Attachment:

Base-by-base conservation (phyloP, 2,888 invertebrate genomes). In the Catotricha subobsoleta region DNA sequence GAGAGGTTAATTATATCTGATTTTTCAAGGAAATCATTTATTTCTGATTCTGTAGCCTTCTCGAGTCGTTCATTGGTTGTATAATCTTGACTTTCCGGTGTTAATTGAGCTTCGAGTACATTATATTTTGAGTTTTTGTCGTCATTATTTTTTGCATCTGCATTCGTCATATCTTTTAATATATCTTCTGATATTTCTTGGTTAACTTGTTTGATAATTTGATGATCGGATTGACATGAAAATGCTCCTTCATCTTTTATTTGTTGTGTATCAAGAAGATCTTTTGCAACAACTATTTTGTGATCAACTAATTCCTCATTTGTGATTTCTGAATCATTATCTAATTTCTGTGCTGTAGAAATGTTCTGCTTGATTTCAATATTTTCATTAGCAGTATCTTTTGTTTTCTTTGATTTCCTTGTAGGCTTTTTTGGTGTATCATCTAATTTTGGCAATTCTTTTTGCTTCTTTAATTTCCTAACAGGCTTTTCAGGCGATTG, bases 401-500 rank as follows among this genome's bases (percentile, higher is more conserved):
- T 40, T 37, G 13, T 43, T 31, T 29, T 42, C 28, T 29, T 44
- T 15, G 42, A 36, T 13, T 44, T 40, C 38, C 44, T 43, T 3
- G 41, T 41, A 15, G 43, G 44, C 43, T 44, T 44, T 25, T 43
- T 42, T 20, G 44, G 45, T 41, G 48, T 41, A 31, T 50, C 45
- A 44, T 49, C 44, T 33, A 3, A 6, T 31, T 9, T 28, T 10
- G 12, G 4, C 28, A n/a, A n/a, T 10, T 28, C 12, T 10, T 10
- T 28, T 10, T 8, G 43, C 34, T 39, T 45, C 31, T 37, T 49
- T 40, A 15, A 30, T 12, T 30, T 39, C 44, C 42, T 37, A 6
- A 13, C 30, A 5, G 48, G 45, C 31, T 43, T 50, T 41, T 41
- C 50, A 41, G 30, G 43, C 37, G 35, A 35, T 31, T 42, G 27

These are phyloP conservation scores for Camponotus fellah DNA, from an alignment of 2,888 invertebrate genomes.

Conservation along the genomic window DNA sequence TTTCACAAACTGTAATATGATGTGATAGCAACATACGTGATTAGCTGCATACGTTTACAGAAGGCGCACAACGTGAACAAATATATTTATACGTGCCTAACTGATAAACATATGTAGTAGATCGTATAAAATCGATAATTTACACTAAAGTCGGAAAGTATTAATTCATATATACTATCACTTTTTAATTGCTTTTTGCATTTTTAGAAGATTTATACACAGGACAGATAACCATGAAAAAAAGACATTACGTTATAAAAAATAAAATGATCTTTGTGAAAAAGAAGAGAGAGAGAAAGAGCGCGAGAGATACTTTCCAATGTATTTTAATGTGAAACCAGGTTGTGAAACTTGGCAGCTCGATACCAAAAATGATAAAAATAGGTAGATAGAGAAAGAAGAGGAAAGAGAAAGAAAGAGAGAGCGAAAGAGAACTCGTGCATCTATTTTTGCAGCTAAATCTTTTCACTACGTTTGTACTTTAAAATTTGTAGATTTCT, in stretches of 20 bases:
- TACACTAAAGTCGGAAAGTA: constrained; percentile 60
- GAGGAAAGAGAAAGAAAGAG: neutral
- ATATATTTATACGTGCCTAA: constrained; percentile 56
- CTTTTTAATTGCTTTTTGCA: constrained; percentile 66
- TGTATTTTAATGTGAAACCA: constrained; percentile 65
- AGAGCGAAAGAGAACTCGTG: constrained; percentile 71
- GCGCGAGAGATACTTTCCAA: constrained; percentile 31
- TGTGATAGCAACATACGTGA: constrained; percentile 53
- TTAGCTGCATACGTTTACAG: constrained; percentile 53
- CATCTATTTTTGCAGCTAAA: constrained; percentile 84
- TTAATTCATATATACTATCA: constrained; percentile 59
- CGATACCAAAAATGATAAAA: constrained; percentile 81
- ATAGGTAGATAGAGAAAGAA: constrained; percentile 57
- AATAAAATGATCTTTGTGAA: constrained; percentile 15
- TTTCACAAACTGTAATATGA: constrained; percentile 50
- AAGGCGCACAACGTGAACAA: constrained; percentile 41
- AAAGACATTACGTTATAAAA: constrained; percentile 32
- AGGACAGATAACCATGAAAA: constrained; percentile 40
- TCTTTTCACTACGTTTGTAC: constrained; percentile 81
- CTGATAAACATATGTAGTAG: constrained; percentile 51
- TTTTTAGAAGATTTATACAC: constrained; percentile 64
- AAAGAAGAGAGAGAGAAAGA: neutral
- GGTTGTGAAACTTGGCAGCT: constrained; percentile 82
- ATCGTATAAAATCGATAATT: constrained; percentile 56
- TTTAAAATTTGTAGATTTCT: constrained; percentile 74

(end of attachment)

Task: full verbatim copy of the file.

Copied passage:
Base-by-base conservation (phyloP, 2,888 invertebrate genomes). In the Catotricha subobsoleta region DNA sequence GAGAGGTTAATTATATCTGATTTTTCAAGGAAATCATTTATTTCTGATTCTGTAGCCTTCTCGAGTCGTTCATTGGTTGTATAATCTTGACTTTCCGGTGTTAATTGAGCTTCGAGTACATTATATTTTGAGTTTTTGTCGTCATTATTTTTTGCATCTGCATTCGTCATATCTTTTAATATATCTTCTGATATTTCTTGGTTAACTTGTTTGATAATTTGATGATCGGATTGACATGAAAATGCTCCTTCATCTTTTATTTGTTGTGTATCAAGAAGATCTTTTGCAACAACTATTTTGTGATCAACTAATTCCTCATTTGTGATTTCTGAATCATTATCTAATTTCTGTGCTGTAGAAATGTTCTGCTTGATTTCAATATTTTCATTAGCAGTATCTTTTGTTTTCTTTGATTTCCTTGTAGGCTTTTTTGGTGTATCATCTAATTTTGGCAATTCTTTTTGCTTCTTTAATTTCCTAACAGGCTTTTCAGGCGATTG, bases 401-500 rank as follows among this genome's bases (percentile, higher is more conserved):
- T 40, T 37, G 13, T 43, T 31, T 29, T 42, C 28, T 29, T 44
- T 15, G 42, A 36, T 13, T 44, T 40, C 38, C 44, T 43, T 3
- G 41, T 41, A 15, G 43, G 44, C 43, T 44, T 44, T 25, T 43
- T 42, T 20, G 44, G 45, T 41, G 48, T 41, A 31, T 50, C 45
- A 44, T 49, C 44, T 33, A 3, A 6, T 31, T 9, T 28, T 10
- G 12, G 4, C 28, A n/a, A n/a, T 10, T 28, C 12, T 10, T 10
- T 28, T 10, T 8, G 43, C 34, T 39, T 45, C 31, T 37, T 49
- T 40, A 15, A 30, T 12, T 30, T 39, C 44, C 42, T 37, A 6
- A 13, C 30, A 5, G 48, G 45, C 31, T 43, T 50, T 41, T 41
- C 50, A 41, G 30, G 43, C 37, G 35, A 35, T 31, T 42, G 27

These are phyloP conservation scores for Camponotus fellah DNA, from an alignment of 2,888 invertebrate genomes.

Conservation along the genomic window DNA sequence TTTCACAAACTGTAATATGATGTGATAGCAACATACGTGATTAGCTGCATACGTTTACAGAAGGCGCACAACGTGAACAAATATATTTATACGTGCCTAACTGATAAACATATGTAGTAGATCGTATAAAATCGATAATTTACACTAAAGTCGGAAAGTATTAATTCATATATACTATCACTTTTTAATTGCTTTTTGCATTTTTAGAAGATTTATACACAGGACAGATAACCATGAAAAAAAGACATTACGTTATAAAAAATAAAATGATCTTTGTGAAAAAGAAGAGAGAGAGAAAGAGCGCGAGAGATACTTTCCAATGTATTTTAATGTGAAACCAGGTTGTGAAACTTGGCAGCTCGATACCAAAAATGATAAAAATAGGTAGATAGAGAAAGAAGAGGAAAGAGAAAGAAAGAGAGAGCGAAAGAGAACTCGTGCATCTATTTTTGCAGCTAAATCTTTTCACTACGTTTGTACTTTAAAATTTGTAGATTTCT, in stretches of 20 bases:
- TACACTAAAGTCGGAAAGTA: constrained; percentile 60
- GAGGAAAGAGAAAGAAAGAG: neutral
- ATATATTTATACGTGCCTAA: constrained; percentile 56
- CTTTTTAATTGCTTTTTGCA: constrained; percentile 66
- TGTATTTTAATGTGAAACCA: constrained; percentile 65
- AGAGCGAAAGAGAACTCGTG: constrained; percentile 71
- GCGCGAGAGATACTTTCCAA: constrained; percentile 31
- TGTGATAGCAACATACGTGA: constrained; percentile 53
- TTAGCTGCATACGTTTACAG: constrained; percentile 53
- CATCTATTTTTGCAGCTAAA: constrained; percentile 84
- TTAATTCATATATACTATCA: constrained; percentile 59
- CGATACCAAAAATGATAAAA: constrained; percentile 81
- ATAGGTAGATAGAGAAAGAA: constrained; percentile 57
- AATAAAATGATCTTTGTGAA: constrained; percentile 15
- TTTCACAAACTGTAATATGA: constrained; percentile 50
- AAGGCGCACAACGTGAACAA: constrained; percentile 41
- AAAGACATTACGTTATAAAA: constrained; percentile 32
- AGGACAGATAACCATGAAAA: constrained; percentile 40
- TCTTTTCACTACGTTTGTAC: constrained; percentile 81
- CTGATAAACATATGTAGTAG: constrained; percentile 51
- TTTTTAGAAGATTTATACAC: constrained; percentile 64
- AAAGAAGAGAGAGAGAAAGA: neutral
- GGTTGTGAAACTTGGCAGCT: constrained; percentile 82
- ATCGTATAAAATCGATAATT: constrained; percentile 56
- TTTAAAATTTGTAGATTTCT: constrained; percentile 74